Vancouver Election Analysis Maps

Note: Check out the updated map here.

I thought I was done with Vancouver election analysis. But COPE asked me to do some extra work to help their membership understand what happened during the election, and since I like COPE I agreed. It meant less time for Skyrim and posting Vietnam pictures, but I got a mention in the Georgia Straight.

The analysis I presented for COPE probably isn’t that interesting to non-COPE members, but here’s a few reasons I think COPE did poorly.

  1. David Cadman didn’t run. He likely would have won his seat on council. Every COPE incumbent gained votes (between 1875 and 3736). The worst any incumbent from any party did was Stuart Mackinnon (Green Parks Board Councillor) – he lost 3654 votes. Cadman could have lost over 8,000 votes and still won a seat on council.
  2. Vote splitting with the Greens (and to a lesser degree NSV) hurt. You can see it on council, parks board, and school board (see charts below).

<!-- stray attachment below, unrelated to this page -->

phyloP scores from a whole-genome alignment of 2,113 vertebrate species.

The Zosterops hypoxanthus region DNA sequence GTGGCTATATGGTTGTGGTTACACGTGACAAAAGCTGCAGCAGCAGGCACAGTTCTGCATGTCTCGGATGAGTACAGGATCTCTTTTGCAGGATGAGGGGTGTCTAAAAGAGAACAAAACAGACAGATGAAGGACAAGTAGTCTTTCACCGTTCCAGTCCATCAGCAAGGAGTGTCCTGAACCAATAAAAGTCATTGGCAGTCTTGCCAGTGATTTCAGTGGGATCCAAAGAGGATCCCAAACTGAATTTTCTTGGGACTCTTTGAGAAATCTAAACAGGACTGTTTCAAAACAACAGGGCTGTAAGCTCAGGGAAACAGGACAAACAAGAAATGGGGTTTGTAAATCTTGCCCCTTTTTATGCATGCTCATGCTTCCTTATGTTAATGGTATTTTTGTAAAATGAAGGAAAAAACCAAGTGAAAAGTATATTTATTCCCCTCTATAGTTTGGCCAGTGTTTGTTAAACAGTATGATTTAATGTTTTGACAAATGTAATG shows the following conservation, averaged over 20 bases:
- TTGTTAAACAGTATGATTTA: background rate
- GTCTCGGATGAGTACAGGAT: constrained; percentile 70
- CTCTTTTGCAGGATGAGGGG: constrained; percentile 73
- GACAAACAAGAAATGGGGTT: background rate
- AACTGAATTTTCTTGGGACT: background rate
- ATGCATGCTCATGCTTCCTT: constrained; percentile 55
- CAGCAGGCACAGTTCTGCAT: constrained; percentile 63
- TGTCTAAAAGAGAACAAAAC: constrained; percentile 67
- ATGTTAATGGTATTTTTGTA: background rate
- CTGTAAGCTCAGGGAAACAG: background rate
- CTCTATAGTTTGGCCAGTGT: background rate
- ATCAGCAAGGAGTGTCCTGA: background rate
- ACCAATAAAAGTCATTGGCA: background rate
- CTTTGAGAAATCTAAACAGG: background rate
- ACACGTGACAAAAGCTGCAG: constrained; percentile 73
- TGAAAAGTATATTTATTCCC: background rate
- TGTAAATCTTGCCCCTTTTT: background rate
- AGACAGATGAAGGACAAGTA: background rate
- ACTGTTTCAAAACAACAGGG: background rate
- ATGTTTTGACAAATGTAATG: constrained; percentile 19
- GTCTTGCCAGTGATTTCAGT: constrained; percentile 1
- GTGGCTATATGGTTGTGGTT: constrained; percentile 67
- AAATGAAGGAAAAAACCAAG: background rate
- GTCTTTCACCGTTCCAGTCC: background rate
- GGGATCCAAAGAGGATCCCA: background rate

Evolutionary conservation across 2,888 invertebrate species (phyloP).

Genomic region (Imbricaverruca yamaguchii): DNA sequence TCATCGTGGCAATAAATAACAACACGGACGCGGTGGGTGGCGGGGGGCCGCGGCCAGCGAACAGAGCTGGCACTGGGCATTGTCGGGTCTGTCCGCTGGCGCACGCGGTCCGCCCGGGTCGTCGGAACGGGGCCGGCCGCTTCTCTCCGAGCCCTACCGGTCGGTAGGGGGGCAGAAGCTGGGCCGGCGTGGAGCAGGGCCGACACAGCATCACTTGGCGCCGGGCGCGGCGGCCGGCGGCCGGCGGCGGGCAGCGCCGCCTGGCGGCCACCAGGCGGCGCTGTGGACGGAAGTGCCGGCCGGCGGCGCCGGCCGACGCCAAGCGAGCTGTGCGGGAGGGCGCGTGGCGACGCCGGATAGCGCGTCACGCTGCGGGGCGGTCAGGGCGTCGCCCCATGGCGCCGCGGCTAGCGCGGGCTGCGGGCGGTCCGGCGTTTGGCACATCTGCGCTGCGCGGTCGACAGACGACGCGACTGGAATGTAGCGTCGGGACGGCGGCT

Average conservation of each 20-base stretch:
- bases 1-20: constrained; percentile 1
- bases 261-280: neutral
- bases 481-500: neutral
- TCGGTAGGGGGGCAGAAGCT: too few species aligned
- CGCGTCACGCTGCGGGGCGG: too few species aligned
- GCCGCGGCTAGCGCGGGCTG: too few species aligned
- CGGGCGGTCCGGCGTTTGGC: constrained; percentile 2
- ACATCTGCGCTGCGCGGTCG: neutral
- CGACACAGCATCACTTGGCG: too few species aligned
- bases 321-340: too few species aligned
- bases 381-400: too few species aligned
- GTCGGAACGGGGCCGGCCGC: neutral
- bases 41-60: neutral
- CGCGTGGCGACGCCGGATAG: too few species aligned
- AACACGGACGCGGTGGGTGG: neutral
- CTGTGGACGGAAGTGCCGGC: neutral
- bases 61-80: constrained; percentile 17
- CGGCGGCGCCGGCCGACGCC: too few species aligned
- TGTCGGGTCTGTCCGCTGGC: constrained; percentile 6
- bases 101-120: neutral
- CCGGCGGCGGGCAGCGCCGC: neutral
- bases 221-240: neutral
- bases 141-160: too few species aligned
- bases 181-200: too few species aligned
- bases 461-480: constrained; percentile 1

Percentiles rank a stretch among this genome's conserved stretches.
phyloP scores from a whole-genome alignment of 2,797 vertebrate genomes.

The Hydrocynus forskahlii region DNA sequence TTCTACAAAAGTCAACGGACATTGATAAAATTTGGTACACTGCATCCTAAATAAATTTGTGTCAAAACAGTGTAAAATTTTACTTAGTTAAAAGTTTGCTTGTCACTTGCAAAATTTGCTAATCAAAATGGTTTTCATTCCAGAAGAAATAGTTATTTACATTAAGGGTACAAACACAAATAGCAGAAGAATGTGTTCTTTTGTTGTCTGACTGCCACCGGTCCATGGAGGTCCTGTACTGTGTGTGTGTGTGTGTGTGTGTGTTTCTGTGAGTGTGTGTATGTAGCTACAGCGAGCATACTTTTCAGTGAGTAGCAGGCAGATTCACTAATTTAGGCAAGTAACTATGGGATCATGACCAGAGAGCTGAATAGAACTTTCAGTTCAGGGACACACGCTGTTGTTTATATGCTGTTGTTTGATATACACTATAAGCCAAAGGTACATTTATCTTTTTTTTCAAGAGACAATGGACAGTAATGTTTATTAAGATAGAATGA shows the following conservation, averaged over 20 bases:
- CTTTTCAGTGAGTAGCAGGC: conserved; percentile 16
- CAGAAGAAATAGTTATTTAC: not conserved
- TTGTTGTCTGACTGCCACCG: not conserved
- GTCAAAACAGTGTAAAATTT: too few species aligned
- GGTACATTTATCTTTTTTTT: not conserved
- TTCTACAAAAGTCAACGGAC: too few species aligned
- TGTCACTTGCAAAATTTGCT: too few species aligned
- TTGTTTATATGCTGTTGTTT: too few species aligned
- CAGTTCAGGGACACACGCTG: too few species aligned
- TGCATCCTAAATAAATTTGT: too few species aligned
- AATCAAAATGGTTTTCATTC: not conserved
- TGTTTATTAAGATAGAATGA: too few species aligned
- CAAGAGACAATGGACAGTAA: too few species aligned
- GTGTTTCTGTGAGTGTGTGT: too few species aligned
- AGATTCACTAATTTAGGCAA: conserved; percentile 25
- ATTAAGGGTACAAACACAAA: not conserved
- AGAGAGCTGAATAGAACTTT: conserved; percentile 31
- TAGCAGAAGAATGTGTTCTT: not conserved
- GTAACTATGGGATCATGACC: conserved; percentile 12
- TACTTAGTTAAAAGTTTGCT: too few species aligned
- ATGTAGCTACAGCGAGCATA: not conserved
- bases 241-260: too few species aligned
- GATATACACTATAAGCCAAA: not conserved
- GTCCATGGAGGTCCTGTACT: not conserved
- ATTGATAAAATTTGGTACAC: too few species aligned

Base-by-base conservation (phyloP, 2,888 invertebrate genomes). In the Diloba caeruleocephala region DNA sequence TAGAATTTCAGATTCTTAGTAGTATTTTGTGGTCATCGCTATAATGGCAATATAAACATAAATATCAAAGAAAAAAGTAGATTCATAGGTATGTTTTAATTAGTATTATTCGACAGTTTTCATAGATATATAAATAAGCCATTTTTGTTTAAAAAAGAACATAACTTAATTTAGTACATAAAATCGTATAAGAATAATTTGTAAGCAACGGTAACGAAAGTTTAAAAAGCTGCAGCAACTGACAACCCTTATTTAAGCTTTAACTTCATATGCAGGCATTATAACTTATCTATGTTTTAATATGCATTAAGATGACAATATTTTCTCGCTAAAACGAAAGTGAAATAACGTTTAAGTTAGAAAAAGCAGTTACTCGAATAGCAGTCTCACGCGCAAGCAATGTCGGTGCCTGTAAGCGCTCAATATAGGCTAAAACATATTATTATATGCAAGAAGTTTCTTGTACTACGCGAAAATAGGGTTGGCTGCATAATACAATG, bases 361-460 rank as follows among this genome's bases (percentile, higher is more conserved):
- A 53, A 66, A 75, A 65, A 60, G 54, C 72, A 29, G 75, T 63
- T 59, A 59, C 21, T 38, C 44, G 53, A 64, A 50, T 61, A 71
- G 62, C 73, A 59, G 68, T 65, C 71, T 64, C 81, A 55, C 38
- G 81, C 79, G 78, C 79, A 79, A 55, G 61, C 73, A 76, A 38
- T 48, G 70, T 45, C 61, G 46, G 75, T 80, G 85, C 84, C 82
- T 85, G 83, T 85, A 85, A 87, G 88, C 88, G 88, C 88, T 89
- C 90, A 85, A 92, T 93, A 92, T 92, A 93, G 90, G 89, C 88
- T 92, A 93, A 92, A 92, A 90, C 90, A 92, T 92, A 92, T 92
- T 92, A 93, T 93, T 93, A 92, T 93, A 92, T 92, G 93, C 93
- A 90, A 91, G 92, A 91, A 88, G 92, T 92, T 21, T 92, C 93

3. There seems to be a split between social progressives in East Vancouver and enviros on west side of the city. Both supported Vision, but the enviros supported the Greens and the social progressives voted for COPE.
  4. COPE had only one Chinese candidate, and he was the only candidate that won.

City council vote distribution between 2008 and 2011
The NPA’s vote stays consistent, but the Vision/COPE vote splits between 15 progressive candidates. It hurt Vision as much as COPE, but Vision had more room to drop without losing seats. Raymond Louie lost nearly 3000 votes and was still the top candidate.

Looking at parks and school board, if you redistribute the Green votes between the worst Vision candidate and the COPE candidates, you get results scarily consistent with the Vision average. Obviously not every Green vote would have went to Vision/COPE in the absence of the Green party, but it is a strong suggestion that many voters dropped a candidate from the Vision/COPE slate to vote for the Green party.

The Vision/COPE/Green party slate did very well in 2008. In 2011, the NPA slate expanded but the Vision/COPE slate fractured, especially in the West End and Kitsilano where the Green Party did well.

2008 Slate Voting 2011 Slate Voting
Robertson (Blue)
vs Anton (Red)
Carr (Green) vs
Woodsworth (Orange)

It’s interesting that the mayor’s race between Robertson and Anton split the city along a north-south axis, but the race for the final city council seat between Carr and Woodsworth split Vancouver east-west.

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